by Henry Vaughan

LORD, when Thou didst Thyself undress,
    Laying by Thy robes of glory,
To make us more, Thou wouldst be less,
    And becam'st a woful story.

To put on clouds instead of light,
    And clothe the morning-star with dust,
Was a translation of such height
    As, but in Thee, was ne'er express'd.

Brave worms and earth ! that thus could have
    A God enclos'd within your cell,
Your Maker pent up in a grave,
    Life lock'd in death, heav'n in a shell !

Ah, my dear Lord ! what couldst thou spy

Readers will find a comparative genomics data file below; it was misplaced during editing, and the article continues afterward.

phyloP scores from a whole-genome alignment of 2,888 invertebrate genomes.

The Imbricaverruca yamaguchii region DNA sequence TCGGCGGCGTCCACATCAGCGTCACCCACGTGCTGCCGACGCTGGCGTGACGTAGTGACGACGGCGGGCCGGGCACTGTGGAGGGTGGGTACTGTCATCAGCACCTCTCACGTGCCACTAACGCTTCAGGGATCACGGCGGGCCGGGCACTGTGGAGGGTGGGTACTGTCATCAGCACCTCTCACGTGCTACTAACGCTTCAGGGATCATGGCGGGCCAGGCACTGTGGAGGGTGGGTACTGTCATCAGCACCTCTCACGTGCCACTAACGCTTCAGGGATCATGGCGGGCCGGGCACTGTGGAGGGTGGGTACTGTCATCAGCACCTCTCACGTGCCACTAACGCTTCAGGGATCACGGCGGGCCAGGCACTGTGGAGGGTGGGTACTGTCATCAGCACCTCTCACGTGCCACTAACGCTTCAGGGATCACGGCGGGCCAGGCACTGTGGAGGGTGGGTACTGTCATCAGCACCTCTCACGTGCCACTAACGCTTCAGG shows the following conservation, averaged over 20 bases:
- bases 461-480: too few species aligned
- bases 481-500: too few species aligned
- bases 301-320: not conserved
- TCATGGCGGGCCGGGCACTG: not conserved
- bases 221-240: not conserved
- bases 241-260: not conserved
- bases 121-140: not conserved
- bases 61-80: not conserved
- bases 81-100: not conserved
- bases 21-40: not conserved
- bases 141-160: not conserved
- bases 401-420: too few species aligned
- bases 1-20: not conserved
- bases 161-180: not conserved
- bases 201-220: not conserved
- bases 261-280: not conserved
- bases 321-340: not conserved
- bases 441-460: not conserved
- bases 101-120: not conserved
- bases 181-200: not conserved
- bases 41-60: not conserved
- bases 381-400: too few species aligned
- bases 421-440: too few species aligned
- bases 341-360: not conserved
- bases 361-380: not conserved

In this impure, rebellious clay,
That made Thee thus resolve to die
    For those that kill Thee every day ?

O what strange wonders could Thee move
    To slight Thy precious blood, and breath ?
Sure it was love, my Lord ! for love
    Is only stronger far than death !

Vaughan, Henry. The Poems of Henry Vaughan, Silurist. vol I.
E. K. Chambers, Ed. London, Lawrence & Bullen Ltd., 1896. 51.

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